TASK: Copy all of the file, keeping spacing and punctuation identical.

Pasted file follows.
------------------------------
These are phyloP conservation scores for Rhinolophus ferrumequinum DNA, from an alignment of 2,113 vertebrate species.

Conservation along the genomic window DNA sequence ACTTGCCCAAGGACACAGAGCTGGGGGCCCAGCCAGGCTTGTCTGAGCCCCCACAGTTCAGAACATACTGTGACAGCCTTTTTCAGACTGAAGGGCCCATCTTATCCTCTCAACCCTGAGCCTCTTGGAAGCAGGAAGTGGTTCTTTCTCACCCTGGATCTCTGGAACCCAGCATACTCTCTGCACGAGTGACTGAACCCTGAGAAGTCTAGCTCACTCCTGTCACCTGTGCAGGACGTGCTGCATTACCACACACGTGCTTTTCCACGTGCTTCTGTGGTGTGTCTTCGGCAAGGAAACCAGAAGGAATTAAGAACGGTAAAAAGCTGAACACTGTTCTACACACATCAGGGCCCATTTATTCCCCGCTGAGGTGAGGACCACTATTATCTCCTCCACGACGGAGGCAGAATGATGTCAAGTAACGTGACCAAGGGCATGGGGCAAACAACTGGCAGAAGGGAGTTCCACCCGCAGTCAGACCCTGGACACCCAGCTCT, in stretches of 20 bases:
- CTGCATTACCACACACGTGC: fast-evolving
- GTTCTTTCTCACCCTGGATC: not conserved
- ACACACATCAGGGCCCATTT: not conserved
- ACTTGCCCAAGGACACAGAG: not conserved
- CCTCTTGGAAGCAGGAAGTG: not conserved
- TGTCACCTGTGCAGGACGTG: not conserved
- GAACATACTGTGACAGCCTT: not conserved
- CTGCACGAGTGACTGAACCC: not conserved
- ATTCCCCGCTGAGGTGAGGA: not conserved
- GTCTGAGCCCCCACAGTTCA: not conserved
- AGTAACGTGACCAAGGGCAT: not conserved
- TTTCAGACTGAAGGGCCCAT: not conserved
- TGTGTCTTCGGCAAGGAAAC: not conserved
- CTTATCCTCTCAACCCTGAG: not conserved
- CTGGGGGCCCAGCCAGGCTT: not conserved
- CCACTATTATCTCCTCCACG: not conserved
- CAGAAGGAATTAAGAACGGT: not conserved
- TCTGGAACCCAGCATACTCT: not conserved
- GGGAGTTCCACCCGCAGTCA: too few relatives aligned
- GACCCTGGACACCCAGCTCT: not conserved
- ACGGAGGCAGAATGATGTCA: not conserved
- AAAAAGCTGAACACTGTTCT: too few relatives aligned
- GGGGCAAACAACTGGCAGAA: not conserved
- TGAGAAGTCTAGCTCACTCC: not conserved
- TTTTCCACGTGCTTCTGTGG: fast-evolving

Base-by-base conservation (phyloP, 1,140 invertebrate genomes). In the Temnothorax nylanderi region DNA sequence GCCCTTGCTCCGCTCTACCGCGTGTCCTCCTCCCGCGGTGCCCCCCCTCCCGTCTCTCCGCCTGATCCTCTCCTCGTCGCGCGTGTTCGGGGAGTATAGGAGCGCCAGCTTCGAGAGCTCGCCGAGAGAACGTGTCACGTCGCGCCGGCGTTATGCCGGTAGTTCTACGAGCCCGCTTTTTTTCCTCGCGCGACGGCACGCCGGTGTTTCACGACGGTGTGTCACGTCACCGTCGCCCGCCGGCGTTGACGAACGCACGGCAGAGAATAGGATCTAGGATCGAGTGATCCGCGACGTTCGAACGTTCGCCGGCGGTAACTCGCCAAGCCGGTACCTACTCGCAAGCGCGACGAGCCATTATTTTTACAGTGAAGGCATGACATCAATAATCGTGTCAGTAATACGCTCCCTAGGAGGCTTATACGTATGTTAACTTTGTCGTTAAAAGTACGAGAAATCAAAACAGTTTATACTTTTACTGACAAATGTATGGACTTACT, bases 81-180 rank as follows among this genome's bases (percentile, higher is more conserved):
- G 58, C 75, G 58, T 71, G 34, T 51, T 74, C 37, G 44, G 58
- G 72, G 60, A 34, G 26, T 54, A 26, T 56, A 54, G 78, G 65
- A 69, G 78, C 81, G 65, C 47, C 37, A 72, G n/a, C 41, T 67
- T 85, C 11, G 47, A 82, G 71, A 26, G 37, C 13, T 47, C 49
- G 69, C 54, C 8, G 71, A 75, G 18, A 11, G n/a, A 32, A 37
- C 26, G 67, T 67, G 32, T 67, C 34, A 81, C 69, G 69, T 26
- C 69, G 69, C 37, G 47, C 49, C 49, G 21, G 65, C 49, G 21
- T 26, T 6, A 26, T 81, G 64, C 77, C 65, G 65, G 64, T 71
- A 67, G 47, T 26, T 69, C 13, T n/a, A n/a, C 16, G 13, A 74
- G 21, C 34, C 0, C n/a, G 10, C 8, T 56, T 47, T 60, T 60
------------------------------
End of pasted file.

These are phyloP conservation scores for Rhinolophus ferrumequinum DNA, from an alignment of 2,113 vertebrate species.

Conservation along the genomic window DNA sequence ACTTGCCCAAGGACACAGAGCTGGGGGCCCAGCCAGGCTTGTCTGAGCCCCCACAGTTCAGAACATACTGTGACAGCCTTTTTCAGACTGAAGGGCCCATCTTATCCTCTCAACCCTGAGCCTCTTGGAAGCAGGAAGTGGTTCTTTCTCACCCTGGATCTCTGGAACCCAGCATACTCTCTGCACGAGTGACTGAACCCTGAGAAGTCTAGCTCACTCCTGTCACCTGTGCAGGACGTGCTGCATTACCACACACGTGCTTTTCCACGTGCTTCTGTGGTGTGTCTTCGGCAAGGAAACCAGAAGGAATTAAGAACGGTAAAAAGCTGAACACTGTTCTACACACATCAGGGCCCATTTATTCCCCGCTGAGGTGAGGACCACTATTATCTCCTCCACGACGGAGGCAGAATGATGTCAAGTAACGTGACCAAGGGCATGGGGCAAACAACTGGCAGAAGGGAGTTCCACCCGCAGTCAGACCCTGGACACCCAGCTCT, in stretches of 20 bases:
- CTGCATTACCACACACGTGC: fast-evolving
- GTTCTTTCTCACCCTGGATC: not conserved
- ACACACATCAGGGCCCATTT: not conserved
- ACTTGCCCAAGGACACAGAG: not conserved
- CCTCTTGGAAGCAGGAAGTG: not conserved
- TGTCACCTGTGCAGGACGTG: not conserved
- GAACATACTGTGACAGCCTT: not conserved
- CTGCACGAGTGACTGAACCC: not conserved
- ATTCCCCGCTGAGGTGAGGA: not conserved
- GTCTGAGCCCCCACAGTTCA: not conserved
- AGTAACGTGACCAAGGGCAT: not conserved
- TTTCAGACTGAAGGGCCCAT: not conserved
- TGTGTCTTCGGCAAGGAAAC: not conserved
- CTTATCCTCTCAACCCTGAG: not conserved
- CTGGGGGCCCAGCCAGGCTT: not conserved
- CCACTATTATCTCCTCCACG: not conserved
- CAGAAGGAATTAAGAACGGT: not conserved
- TCTGGAACCCAGCATACTCT: not conserved
- GGGAGTTCCACCCGCAGTCA: too few relatives aligned
- GACCCTGGACACCCAGCTCT: not conserved
- ACGGAGGCAGAATGATGTCA: not conserved
- AAAAAGCTGAACACTGTTCT: too few relatives aligned
- GGGGCAAACAACTGGCAGAA: not conserved
- TGAGAAGTCTAGCTCACTCC: not conserved
- TTTTCCACGTGCTTCTGTGG: fast-evolving

Base-by-base conservation (phyloP, 1,140 invertebrate genomes). In the Temnothorax nylanderi region DNA sequence GCCCTTGCTCCGCTCTACCGCGTGTCCTCCTCCCGCGGTGCCCCCCCTCCCGTCTCTCCGCCTGATCCTCTCCTCGTCGCGCGTGTTCGGGGAGTATAGGAGCGCCAGCTTCGAGAGCTCGCCGAGAGAACGTGTCACGTCGCGCCGGCGTTATGCCGGTAGTTCTACGAGCCCGCTTTTTTTCCTCGCGCGACGGCACGCCGGTGTTTCACGACGGTGTGTCACGTCACCGTCGCCCGCCGGCGTTGACGAACGCACGGCAGAGAATAGGATCTAGGATCGAGTGATCCGCGACGTTCGAACGTTCGCCGGCGGTAACTCGCCAAGCCGGTACCTACTCGCAAGCGCGACGAGCCATTATTTTTACAGTGAAGGCATGACATCAATAATCGTGTCAGTAATACGCTCCCTAGGAGGCTTATACGTATGTTAACTTTGTCGTTAAAAGTACGAGAAATCAAAACAGTTTATACTTTTACTGACAAATGTATGGACTTACT, bases 81-180 rank as follows among this genome's bases (percentile, higher is more conserved):
- G 58, C 75, G 58, T 71, G 34, T 51, T 74, C 37, G 44, G 58
- G 72, G 60, A 34, G 26, T 54, A 26, T 56, A 54, G 78, G 65
- A 69, G 78, C 81, G 65, C 47, C 37, A 72, G n/a, C 41, T 67
- T 85, C 11, G 47, A 82, G 71, A 26, G 37, C 13, T 47, C 49
- G 69, C 54, C 8, G 71, A 75, G 18, A 11, G n/a, A 32, A 37
- C 26, G 67, T 67, G 32, T 67, C 34, A 81, C 69, G 69, T 26
- C 69, G 69, C 37, G 47, C 49, C 49, G 21, G 65, C 49, G 21
- T 26, T 6, A 26, T 81, G 64, C 77, C 65, G 65, G 64, T 71
- A 67, G 47, T 26, T 69, C 13, T n/a, A n/a, C 16, G 13, A 74
- G 21, C 34, C 0, C n/a, G 10, C 8, T 56, T 47, T 60, T 60